Libbie Custer is best known as wife to Lt. Colonel George Armstrong Custer, widowed when her husband was killed during the Battle of the Little Big Horn in 1876.
Elizabeth Clift Bacon was born in Monroe, Michigan on April 8, 1842, to wealthy and influential Judge Daniel Stanton Bacon and Eleanor Sophia Page. As the only one of the judge's children that would live to adulthood, her father doted on her. At 5' 4" tall with chestnut brown hair and blue-grey eyes, Elizabeth was talented, beautiful and intelligent. Her father hoped she would make a good marriage with a man from her own elevated social class. Elizabeth graduated as valedictorian from the Young Ladies' Seminary and Collegiate Institute in Monroe.
She met her future husband at a Thanksgiving social in 1862 in the midst of the Civil War. She fell deeply in love with him but her father refused to allow them to get married. Custer was from a poor undistinguished family and the Judge hoped Libbie would have better than the life of an army wife. After Custer was promoted to Brevet Brigadier General, Judge Bacon finally relented and they were married on February 9, 1864 in the First Presbyterian Church in Monroe.
Libbie Custer accompanied her husband riding in the ranks everywhere he was stationed: from the front lines in Virginia - where he became a Major General - to postwar assignments in Texas, Fort Riley, Kansas: and Fort Lincoln in Dakota Territory.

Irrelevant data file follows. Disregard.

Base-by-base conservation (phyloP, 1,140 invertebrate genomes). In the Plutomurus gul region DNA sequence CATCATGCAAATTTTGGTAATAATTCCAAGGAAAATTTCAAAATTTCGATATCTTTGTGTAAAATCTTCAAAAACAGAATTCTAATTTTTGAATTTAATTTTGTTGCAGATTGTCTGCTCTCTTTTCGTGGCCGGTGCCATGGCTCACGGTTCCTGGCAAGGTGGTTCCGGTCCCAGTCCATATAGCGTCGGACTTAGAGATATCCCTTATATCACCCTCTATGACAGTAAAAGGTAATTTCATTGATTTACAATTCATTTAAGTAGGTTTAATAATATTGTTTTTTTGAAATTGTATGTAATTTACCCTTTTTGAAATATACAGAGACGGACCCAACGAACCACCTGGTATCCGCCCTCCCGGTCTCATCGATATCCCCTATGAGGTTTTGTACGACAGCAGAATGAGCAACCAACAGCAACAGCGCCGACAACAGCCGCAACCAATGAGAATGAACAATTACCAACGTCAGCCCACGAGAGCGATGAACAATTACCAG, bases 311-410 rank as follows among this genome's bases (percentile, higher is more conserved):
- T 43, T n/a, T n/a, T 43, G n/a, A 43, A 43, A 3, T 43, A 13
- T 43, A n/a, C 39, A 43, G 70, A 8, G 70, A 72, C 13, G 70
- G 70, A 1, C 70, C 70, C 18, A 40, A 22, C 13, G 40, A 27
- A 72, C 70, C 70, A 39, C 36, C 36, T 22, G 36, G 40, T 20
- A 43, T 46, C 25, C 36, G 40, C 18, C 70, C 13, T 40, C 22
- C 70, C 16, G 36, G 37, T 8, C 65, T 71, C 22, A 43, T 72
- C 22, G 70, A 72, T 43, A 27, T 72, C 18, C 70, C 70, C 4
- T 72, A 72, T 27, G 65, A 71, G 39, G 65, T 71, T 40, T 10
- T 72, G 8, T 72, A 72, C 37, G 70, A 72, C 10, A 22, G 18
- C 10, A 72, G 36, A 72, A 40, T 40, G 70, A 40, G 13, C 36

But as "first lady" of the army's Fort Lincoln, she set the social tone for the post. She hosted multiple events for the officers and area dignitaries.
She was quickly assigned the title Mrs. Major-General, which in a letter to her husband she claimed that it made her sound "stuck-up" but she quickly dismissed it as knowing that George would prevent her from becoming so.
1873 O. S. Goff Photo of Ft. Lincoln Officers
Although Elizabeth lived fifty-seven years after her husband's death, she kept her marriage vows, fulfilling what she believed were her responsibilities as "the widow of a national hero" by lecturing around the world. Known throughout her life for her undying devotion to her husband, she was the only officer's wife to live in a tent on the edges of the Civil War battlefield, ride in the ranks with the soldiers, and accompany the 7th Cavalry on many of its expeditions. During those adventures, she wore her own uniformed dresses to show her dedication to her husband and the US Army. Forever a heated topic for debate, the controversy of George Armstrong Custer and his influence on the West fueled Libbie Custer's efforts to author three books on her husband's military career and her lifelong mission to counter the claim by then US President Ulysses S. Grant the defeat at Little Big Horn was solely due to Custer's leadership. Her three books, Boots and Saddles, (1885), Following the Guidon (1890); and Tenting on the Plains, (1893) were brilliant pieces of propaganda aimed at glorifying her dead husbands memory. However she did not limit her publications to her husband and his military career. In 1900, she authored the children's story "The Kid" which was published in the St Nicholas Magazine, complete with illustrations.
She died just days short of her 91st birthday on April 6, 1933 in her home in New York City. She is buried next to her husband at West Point Military Academy in New York.
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